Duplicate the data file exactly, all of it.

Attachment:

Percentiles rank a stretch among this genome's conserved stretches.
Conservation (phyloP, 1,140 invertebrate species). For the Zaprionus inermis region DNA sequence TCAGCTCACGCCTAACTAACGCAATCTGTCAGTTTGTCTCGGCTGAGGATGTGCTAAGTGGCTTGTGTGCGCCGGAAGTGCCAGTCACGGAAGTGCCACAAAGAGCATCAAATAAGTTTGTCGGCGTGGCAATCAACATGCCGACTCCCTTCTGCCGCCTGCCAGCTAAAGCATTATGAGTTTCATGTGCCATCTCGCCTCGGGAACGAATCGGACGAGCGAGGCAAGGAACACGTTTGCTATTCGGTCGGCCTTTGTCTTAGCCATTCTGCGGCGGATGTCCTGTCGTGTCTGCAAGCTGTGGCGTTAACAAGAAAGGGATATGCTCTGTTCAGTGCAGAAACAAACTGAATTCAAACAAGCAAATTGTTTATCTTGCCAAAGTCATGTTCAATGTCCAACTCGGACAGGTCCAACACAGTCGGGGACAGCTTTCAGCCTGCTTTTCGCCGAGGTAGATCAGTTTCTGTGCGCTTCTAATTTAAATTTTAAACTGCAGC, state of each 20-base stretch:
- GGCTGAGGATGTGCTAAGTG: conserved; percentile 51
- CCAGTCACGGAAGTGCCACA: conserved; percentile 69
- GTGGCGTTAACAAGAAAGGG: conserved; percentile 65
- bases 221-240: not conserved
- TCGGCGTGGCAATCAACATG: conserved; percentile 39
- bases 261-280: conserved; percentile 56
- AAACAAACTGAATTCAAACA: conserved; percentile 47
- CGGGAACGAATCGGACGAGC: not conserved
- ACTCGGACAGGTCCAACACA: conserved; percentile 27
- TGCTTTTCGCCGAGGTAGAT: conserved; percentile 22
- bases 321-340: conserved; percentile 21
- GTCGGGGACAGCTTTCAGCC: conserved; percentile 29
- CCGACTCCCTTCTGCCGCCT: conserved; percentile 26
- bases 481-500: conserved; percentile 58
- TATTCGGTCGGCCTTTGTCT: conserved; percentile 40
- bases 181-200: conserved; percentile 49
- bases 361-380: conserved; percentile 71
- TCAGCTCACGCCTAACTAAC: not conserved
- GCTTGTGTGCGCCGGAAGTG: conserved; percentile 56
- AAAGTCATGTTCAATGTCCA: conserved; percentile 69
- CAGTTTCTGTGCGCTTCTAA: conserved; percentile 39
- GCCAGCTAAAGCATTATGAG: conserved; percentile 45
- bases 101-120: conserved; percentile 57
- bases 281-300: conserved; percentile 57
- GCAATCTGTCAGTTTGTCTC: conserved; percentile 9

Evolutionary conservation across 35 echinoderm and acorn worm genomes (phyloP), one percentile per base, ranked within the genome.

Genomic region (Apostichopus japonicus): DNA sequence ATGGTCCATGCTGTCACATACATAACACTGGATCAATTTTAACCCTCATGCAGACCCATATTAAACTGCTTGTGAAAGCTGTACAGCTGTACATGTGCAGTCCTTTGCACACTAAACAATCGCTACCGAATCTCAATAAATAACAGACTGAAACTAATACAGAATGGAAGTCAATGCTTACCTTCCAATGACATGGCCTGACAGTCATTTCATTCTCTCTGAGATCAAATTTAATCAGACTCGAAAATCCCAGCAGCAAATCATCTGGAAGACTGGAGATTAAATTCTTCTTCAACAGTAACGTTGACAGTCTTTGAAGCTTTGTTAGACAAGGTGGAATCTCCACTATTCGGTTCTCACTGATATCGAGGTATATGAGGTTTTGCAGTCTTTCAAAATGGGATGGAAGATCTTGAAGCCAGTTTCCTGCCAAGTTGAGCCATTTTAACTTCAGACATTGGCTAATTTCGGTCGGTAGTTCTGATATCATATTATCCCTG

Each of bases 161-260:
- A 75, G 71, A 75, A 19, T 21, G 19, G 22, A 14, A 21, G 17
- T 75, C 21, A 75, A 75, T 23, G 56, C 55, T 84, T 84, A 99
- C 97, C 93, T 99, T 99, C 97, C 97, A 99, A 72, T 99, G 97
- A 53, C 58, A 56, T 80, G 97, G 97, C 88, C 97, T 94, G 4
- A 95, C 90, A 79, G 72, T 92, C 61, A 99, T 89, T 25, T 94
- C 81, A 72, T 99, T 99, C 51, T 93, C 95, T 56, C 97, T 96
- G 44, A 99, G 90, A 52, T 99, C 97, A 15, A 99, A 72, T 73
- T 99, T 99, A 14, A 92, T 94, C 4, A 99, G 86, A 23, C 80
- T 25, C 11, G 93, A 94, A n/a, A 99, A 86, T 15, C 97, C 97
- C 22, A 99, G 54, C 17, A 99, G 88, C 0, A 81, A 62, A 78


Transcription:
Percentiles rank a stretch among this genome's conserved stretches.
Conservation (phyloP, 1,140 invertebrate species). For the Zaprionus inermis region DNA sequence TCAGCTCACGCCTAACTAACGCAATCTGTCAGTTTGTCTCGGCTGAGGATGTGCTAAGTGGCTTGTGTGCGCCGGAAGTGCCAGTCACGGAAGTGCCACAAAGAGCATCAAATAAGTTTGTCGGCGTGGCAATCAACATGCCGACTCCCTTCTGCCGCCTGCCAGCTAAAGCATTATGAGTTTCATGTGCCATCTCGCCTCGGGAACGAATCGGACGAGCGAGGCAAGGAACACGTTTGCTATTCGGTCGGCCTTTGTCTTAGCCATTCTGCGGCGGATGTCCTGTCGTGTCTGCAAGCTGTGGCGTTAACAAGAAAGGGATATGCTCTGTTCAGTGCAGAAACAAACTGAATTCAAACAAGCAAATTGTTTATCTTGCCAAAGTCATGTTCAATGTCCAACTCGGACAGGTCCAACACAGTCGGGGACAGCTTTCAGCCTGCTTTTCGCCGAGGTAGATCAGTTTCTGTGCGCTTCTAATTTAAATTTTAAACTGCAGC, state of each 20-base stretch:
- GGCTGAGGATGTGCTAAGTG: conserved; percentile 51
- CCAGTCACGGAAGTGCCACA: conserved; percentile 69
- GTGGCGTTAACAAGAAAGGG: conserved; percentile 65
- bases 221-240: not conserved
- TCGGCGTGGCAATCAACATG: conserved; percentile 39
- bases 261-280: conserved; percentile 56
- AAACAAACTGAATTCAAACA: conserved; percentile 47
- CGGGAACGAATCGGACGAGC: not conserved
- ACTCGGACAGGTCCAACACA: conserved; percentile 27
- TGCTTTTCGCCGAGGTAGAT: conserved; percentile 22
- bases 321-340: conserved; percentile 21
- GTCGGGGACAGCTTTCAGCC: conserved; percentile 29
- CCGACTCCCTTCTGCCGCCT: conserved; percentile 26
- bases 481-500: conserved; percentile 58
- TATTCGGTCGGCCTTTGTCT: conserved; percentile 40
- bases 181-200: conserved; percentile 49
- bases 361-380: conserved; percentile 71
- TCAGCTCACGCCTAACTAAC: not conserved
- GCTTGTGTGCGCCGGAAGTG: conserved; percentile 56
- AAAGTCATGTTCAATGTCCA: conserved; percentile 69
- CAGTTTCTGTGCGCTTCTAA: conserved; percentile 39
- GCCAGCTAAAGCATTATGAG: conserved; percentile 45
- bases 101-120: conserved; percentile 57
- bases 281-300: conserved; percentile 57
- GCAATCTGTCAGTTTGTCTC: conserved; percentile 9

Evolutionary conservation across 35 echinoderm and acorn worm genomes (phyloP), one percentile per base, ranked within the genome.

Genomic region (Apostichopus japonicus): DNA sequence ATGGTCCATGCTGTCACATACATAACACTGGATCAATTTTAACCCTCATGCAGACCCATATTAAACTGCTTGTGAAAGCTGTACAGCTGTACATGTGCAGTCCTTTGCACACTAAACAATCGCTACCGAATCTCAATAAATAACAGACTGAAACTAATACAGAATGGAAGTCAATGCTTACCTTCCAATGACATGGCCTGACAGTCATTTCATTCTCTCTGAGATCAAATTTAATCAGACTCGAAAATCCCAGCAGCAAATCATCTGGAAGACTGGAGATTAAATTCTTCTTCAACAGTAACGTTGACAGTCTTTGAAGCTTTGTTAGACAAGGTGGAATCTCCACTATTCGGTTCTCACTGATATCGAGGTATATGAGGTTTTGCAGTCTTTCAAAATGGGATGGAAGATCTTGAAGCCAGTTTCCTGCCAAGTTGAGCCATTTTAACTTCAGACATTGGCTAATTTCGGTCGGTAGTTCTGATATCATATTATCCCTG

Each of bases 161-260:
- A 75, G 71, A 75, A 19, T 21, G 19, G 22, A 14, A 21, G 17
- T 75, C 21, A 75, A 75, T 23, G 56, C 55, T 84, T 84, A 99
- C 97, C 93, T 99, T 99, C 97, C 97, A 99, A 72, T 99, G 97
- A 53, C 58, A 56, T 80, G 97, G 97, C 88, C 97, T 94, G 4
- A 95, C 90, A 79, G 72, T 92, C 61, A 99, T 89, T 25, T 94
- C 81, A 72, T 99, T 99, C 51, T 93, C 95, T 56, C 97, T 96
- G 44, A 99, G 90, A 52, T 99, C 97, A 15, A 99, A 72, T 73
- T 99, T 99, A 14, A 92, T 94, C 4, A 99, G 86, A 23, C 80
- T 25, C 11, G 93, A 94, A n/a, A 99, A 86, T 15, C 97, C 97
- C 22, A 99, G 54, C 17, A 99, G 88, C 0, A 81, A 62, A 78